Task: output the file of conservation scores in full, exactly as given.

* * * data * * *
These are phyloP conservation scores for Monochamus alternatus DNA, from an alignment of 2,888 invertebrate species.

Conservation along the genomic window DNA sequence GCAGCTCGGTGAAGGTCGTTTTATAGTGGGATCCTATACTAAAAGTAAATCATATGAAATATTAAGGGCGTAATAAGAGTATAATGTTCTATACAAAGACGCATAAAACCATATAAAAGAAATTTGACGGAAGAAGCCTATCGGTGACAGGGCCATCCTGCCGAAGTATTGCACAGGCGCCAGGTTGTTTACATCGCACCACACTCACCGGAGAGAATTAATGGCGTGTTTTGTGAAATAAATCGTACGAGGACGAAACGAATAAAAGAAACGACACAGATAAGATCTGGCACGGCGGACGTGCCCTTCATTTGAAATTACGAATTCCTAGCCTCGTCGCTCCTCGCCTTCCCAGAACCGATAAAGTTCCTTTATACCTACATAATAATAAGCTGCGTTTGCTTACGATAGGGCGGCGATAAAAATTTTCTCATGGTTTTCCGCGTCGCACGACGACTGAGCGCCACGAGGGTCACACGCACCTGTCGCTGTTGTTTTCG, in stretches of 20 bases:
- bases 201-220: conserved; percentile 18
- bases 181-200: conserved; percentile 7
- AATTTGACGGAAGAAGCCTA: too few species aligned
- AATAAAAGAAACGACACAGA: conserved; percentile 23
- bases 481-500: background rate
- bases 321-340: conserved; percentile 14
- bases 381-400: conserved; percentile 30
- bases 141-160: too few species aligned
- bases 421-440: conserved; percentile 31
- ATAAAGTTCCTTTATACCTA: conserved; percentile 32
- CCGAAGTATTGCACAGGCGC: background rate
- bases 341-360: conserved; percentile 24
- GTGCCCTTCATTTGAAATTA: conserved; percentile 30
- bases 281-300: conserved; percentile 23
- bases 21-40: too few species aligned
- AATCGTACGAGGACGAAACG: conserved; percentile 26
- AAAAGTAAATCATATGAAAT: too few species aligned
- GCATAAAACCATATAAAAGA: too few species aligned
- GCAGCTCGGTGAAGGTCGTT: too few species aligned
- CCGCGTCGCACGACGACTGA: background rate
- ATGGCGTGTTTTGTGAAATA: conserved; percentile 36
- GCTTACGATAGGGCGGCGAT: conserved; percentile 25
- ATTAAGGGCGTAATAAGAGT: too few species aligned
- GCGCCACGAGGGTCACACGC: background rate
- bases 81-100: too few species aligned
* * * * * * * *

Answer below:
These are phyloP conservation scores for Monochamus alternatus DNA, from an alignment of 2,888 invertebrate species.

Conservation along the genomic window DNA sequence GCAGCTCGGTGAAGGTCGTTTTATAGTGGGATCCTATACTAAAAGTAAATCATATGAAATATTAAGGGCGTAATAAGAGTATAATGTTCTATACAAAGACGCATAAAACCATATAAAAGAAATTTGACGGAAGAAGCCTATCGGTGACAGGGCCATCCTGCCGAAGTATTGCACAGGCGCCAGGTTGTTTACATCGCACCACACTCACCGGAGAGAATTAATGGCGTGTTTTGTGAAATAAATCGTACGAGGACGAAACGAATAAAAGAAACGACACAGATAAGATCTGGCACGGCGGACGTGCCCTTCATTTGAAATTACGAATTCCTAGCCTCGTCGCTCCTCGCCTTCCCAGAACCGATAAAGTTCCTTTATACCTACATAATAATAAGCTGCGTTTGCTTACGATAGGGCGGCGATAAAAATTTTCTCATGGTTTTCCGCGTCGCACGACGACTGAGCGCCACGAGGGTCACACGCACCTGTCGCTGTTGTTTTCG, in stretches of 20 bases:
- bases 201-220: conserved; percentile 18
- bases 181-200: conserved; percentile 7
- AATTTGACGGAAGAAGCCTA: too few species aligned
- AATAAAAGAAACGACACAGA: conserved; percentile 23
- bases 481-500: background rate
- bases 321-340: conserved; percentile 14
- bases 381-400: conserved; percentile 30
- bases 141-160: too few species aligned
- bases 421-440: conserved; percentile 31
- ATAAAGTTCCTTTATACCTA: conserved; percentile 32
- CCGAAGTATTGCACAGGCGC: background rate
- bases 341-360: conserved; percentile 24
- GTGCCCTTCATTTGAAATTA: conserved; percentile 30
- bases 281-300: conserved; percentile 23
- bases 21-40: too few species aligned
- AATCGTACGAGGACGAAACG: conserved; percentile 26
- AAAAGTAAATCATATGAAAT: too few species aligned
- GCATAAAACCATATAAAAGA: too few species aligned
- GCAGCTCGGTGAAGGTCGTT: too few species aligned
- CCGCGTCGCACGACGACTGA: background rate
- ATGGCGTGTTTTGTGAAATA: conserved; percentile 36
- GCTTACGATAGGGCGGCGAT: conserved; percentile 25
- ATTAAGGGCGTAATAAGAGT: too few species aligned
- GCGCCACGAGGGTCACACGC: background rate
- bases 81-100: too few species aligned